A city that was once the proud capital of the Mughal Empire in the 16th century, Fatehpur Sikri now stands deserted as a well preserved ghost town. It was abandoned by its occupants after only 15 years due to insufficient water supply. The most convenient way to visit Fatehpur Sikri is on a day trip from Agra. Astonishingly carved into hillside rock in the middle of nowhere are the Ajanta and Ellora caves. There are 34 caves at Ellora dating from between the 6th and 11th centuries AD, and 29 caves at Ajanta dating back to between the 2nd century BC and 6th century AD. The caves at Ajanta are all Buddhist, while the caves at Ellora are a mixture of Buddhist, Hindu and Jain.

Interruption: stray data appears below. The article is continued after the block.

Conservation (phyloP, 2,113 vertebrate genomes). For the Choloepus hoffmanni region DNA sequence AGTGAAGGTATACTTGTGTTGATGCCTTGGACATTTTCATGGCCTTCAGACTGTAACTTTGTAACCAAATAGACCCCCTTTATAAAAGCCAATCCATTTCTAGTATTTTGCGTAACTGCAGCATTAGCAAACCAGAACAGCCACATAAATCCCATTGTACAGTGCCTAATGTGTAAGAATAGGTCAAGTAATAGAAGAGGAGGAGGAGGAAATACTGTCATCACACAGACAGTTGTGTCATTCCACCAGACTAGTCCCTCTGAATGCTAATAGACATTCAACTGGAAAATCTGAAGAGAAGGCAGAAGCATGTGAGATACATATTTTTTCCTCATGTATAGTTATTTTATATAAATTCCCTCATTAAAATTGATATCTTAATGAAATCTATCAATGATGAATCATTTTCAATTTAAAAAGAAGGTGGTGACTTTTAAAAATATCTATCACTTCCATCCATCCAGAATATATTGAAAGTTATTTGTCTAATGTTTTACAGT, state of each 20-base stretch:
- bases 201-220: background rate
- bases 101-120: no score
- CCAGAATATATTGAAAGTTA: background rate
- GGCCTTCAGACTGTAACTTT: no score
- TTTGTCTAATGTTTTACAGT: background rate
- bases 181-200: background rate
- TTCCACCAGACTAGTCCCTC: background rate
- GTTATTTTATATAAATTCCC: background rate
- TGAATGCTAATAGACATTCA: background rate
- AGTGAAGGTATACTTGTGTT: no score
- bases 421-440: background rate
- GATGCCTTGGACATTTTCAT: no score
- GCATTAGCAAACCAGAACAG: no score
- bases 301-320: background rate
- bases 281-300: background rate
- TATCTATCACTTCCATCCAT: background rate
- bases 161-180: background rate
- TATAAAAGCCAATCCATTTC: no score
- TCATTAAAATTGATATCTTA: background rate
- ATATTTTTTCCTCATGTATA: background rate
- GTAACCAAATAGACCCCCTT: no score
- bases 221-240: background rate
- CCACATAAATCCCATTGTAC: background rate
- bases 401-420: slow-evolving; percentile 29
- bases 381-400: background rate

A popular beach getaway from Chennai, Mahabalipuram is also home to the Five Rathas (sculptured temples in the shape of chariots), and Arjuna’s Penance (a huge carving on the face of a rock depicting scenes from the Mahabharatha). The Mamallapuram Dance Festival is held during late December to late January at Arjuna’s Penance. Another attraction is the windswept Shore Temple on the water’s edge.
The magnificent Sun Temple in Konark is regarded as the grandest and most well known of India’s sun temples. It’s believed to have been constructed in the 13 century, towards the end of Odisha’s temple building phase, and follows the popular Kalinga school of temple architecture. What sets it apart from other temples in Odisha is its distinctive chariot shape. The temple is dedicated to Surya the Sun and was designed to be his colossal cosmic chariot, with 12 pairs of wheels pulled by seven horses.